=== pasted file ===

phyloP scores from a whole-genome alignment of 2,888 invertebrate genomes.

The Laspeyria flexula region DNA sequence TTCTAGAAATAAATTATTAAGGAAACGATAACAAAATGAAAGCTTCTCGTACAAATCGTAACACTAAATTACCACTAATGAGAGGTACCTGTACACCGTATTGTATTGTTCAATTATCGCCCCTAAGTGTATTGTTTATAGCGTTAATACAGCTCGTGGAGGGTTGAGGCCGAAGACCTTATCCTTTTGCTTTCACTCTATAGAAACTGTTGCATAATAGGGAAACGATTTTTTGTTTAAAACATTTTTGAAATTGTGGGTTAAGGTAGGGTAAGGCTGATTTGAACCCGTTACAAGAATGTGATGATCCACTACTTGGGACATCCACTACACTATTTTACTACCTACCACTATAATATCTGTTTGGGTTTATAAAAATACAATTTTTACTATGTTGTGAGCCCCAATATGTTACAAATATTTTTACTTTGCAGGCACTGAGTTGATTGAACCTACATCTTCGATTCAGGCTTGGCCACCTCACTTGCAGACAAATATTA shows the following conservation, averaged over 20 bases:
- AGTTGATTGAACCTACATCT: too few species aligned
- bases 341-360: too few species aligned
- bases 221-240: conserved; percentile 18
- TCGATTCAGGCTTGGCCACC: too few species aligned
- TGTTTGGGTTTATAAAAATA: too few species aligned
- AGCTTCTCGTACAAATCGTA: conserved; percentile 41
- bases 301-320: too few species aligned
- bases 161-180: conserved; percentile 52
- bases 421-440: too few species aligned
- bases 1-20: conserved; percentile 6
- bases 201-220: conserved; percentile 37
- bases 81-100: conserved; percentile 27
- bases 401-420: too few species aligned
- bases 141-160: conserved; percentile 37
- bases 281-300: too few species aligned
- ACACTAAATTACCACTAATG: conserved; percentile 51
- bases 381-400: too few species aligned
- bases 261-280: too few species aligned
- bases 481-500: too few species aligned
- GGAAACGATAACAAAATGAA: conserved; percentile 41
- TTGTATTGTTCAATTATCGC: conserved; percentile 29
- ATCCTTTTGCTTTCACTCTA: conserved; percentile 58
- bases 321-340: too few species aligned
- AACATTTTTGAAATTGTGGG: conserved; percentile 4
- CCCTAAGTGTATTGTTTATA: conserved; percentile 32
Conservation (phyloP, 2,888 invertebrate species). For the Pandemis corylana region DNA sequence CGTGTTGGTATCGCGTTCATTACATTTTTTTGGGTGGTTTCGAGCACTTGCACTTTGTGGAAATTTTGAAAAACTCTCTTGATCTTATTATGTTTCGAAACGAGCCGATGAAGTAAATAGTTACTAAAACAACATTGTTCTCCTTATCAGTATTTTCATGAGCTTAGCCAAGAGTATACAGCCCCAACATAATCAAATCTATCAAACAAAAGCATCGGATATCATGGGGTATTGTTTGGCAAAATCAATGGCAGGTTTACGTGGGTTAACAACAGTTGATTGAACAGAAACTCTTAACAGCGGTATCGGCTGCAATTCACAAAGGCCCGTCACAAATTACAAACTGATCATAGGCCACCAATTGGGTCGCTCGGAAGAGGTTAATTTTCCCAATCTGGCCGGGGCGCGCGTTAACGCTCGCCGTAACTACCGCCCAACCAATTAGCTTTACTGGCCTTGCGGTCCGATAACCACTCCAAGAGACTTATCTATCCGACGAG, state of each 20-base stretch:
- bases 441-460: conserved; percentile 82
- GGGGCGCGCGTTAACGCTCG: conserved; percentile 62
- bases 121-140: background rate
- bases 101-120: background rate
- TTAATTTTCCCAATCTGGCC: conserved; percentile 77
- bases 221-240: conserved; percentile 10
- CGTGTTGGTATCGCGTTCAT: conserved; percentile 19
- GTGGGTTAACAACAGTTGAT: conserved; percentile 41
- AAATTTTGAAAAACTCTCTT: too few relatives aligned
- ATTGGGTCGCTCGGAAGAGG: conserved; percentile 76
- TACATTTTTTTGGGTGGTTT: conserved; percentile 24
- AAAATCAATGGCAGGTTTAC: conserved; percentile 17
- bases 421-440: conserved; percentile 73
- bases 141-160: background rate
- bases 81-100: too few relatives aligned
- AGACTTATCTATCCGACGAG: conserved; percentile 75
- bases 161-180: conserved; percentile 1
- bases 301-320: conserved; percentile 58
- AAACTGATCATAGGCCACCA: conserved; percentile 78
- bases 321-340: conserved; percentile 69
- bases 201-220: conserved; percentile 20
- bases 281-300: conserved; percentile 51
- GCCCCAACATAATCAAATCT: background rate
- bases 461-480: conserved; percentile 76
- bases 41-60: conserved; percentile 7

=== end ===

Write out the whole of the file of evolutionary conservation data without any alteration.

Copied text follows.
phyloP scores from a whole-genome alignment of 2,888 invertebrate genomes.

The Laspeyria flexula region DNA sequence TTCTAGAAATAAATTATTAAGGAAACGATAACAAAATGAAAGCTTCTCGTACAAATCGTAACACTAAATTACCACTAATGAGAGGTACCTGTACACCGTATTGTATTGTTCAATTATCGCCCCTAAGTGTATTGTTTATAGCGTTAATACAGCTCGTGGAGGGTTGAGGCCGAAGACCTTATCCTTTTGCTTTCACTCTATAGAAACTGTTGCATAATAGGGAAACGATTTTTTGTTTAAAACATTTTTGAAATTGTGGGTTAAGGTAGGGTAAGGCTGATTTGAACCCGTTACAAGAATGTGATGATCCACTACTTGGGACATCCACTACACTATTTTACTACCTACCACTATAATATCTGTTTGGGTTTATAAAAATACAATTTTTACTATGTTGTGAGCCCCAATATGTTACAAATATTTTTACTTTGCAGGCACTGAGTTGATTGAACCTACATCTTCGATTCAGGCTTGGCCACCTCACTTGCAGACAAATATTA shows the following conservation, averaged over 20 bases:
- AGTTGATTGAACCTACATCT: too few species aligned
- bases 341-360: too few species aligned
- bases 221-240: conserved; percentile 18
- TCGATTCAGGCTTGGCCACC: too few species aligned
- TGTTTGGGTTTATAAAAATA: too few species aligned
- AGCTTCTCGTACAAATCGTA: conserved; percentile 41
- bases 301-320: too few species aligned
- bases 161-180: conserved; percentile 52
- bases 421-440: too few species aligned
- bases 1-20: conserved; percentile 6
- bases 201-220: conserved; percentile 37
- bases 81-100: conserved; percentile 27
- bases 401-420: too few species aligned
- bases 141-160: conserved; percentile 37
- bases 281-300: too few species aligned
- ACACTAAATTACCACTAATG: conserved; percentile 51
- bases 381-400: too few species aligned
- bases 261-280: too few species aligned
- bases 481-500: too few species aligned
- GGAAACGATAACAAAATGAA: conserved; percentile 41
- TTGTATTGTTCAATTATCGC: conserved; percentile 29
- ATCCTTTTGCTTTCACTCTA: conserved; percentile 58
- bases 321-340: too few species aligned
- AACATTTTTGAAATTGTGGG: conserved; percentile 4
- CCCTAAGTGTATTGTTTATA: conserved; percentile 32
Conservation (phyloP, 2,888 invertebrate species). For the Pandemis corylana region DNA sequence CGTGTTGGTATCGCGTTCATTACATTTTTTTGGGTGGTTTCGAGCACTTGCACTTTGTGGAAATTTTGAAAAACTCTCTTGATCTTATTATGTTTCGAAACGAGCCGATGAAGTAAATAGTTACTAAAACAACATTGTTCTCCTTATCAGTATTTTCATGAGCTTAGCCAAGAGTATACAGCCCCAACATAATCAAATCTATCAAACAAAAGCATCGGATATCATGGGGTATTGTTTGGCAAAATCAATGGCAGGTTTACGTGGGTTAACAACAGTTGATTGAACAGAAACTCTTAACAGCGGTATCGGCTGCAATTCACAAAGGCCCGTCACAAATTACAAACTGATCATAGGCCACCAATTGGGTCGCTCGGAAGAGGTTAATTTTCCCAATCTGGCCGGGGCGCGCGTTAACGCTCGCCGTAACTACCGCCCAACCAATTAGCTTTACTGGCCTTGCGGTCCGATAACCACTCCAAGAGACTTATCTATCCGACGAG, state of each 20-base stretch:
- bases 441-460: conserved; percentile 82
- GGGGCGCGCGTTAACGCTCG: conserved; percentile 62
- bases 121-140: background rate
- bases 101-120: background rate
- TTAATTTTCCCAATCTGGCC: conserved; percentile 77
- bases 221-240: conserved; percentile 10
- CGTGTTGGTATCGCGTTCAT: conserved; percentile 19
- GTGGGTTAACAACAGTTGAT: conserved; percentile 41
- AAATTTTGAAAAACTCTCTT: too few relatives aligned
- ATTGGGTCGCTCGGAAGAGG: conserved; percentile 76
- TACATTTTTTTGGGTGGTTT: conserved; percentile 24
- AAAATCAATGGCAGGTTTAC: conserved; percentile 17
- bases 421-440: conserved; percentile 73
- bases 141-160: background rate
- bases 81-100: too few relatives aligned
- AGACTTATCTATCCGACGAG: conserved; percentile 75
- bases 161-180: conserved; percentile 1
- bases 301-320: conserved; percentile 58
- AAACTGATCATAGGCCACCA: conserved; percentile 78
- bases 321-340: conserved; percentile 69
- bases 201-220: conserved; percentile 20
- bases 281-300: conserved; percentile 51
- GCCCCAACATAATCAAATCT: background rate
- bases 461-480: conserved; percentile 76
- bases 41-60: conserved; percentile 7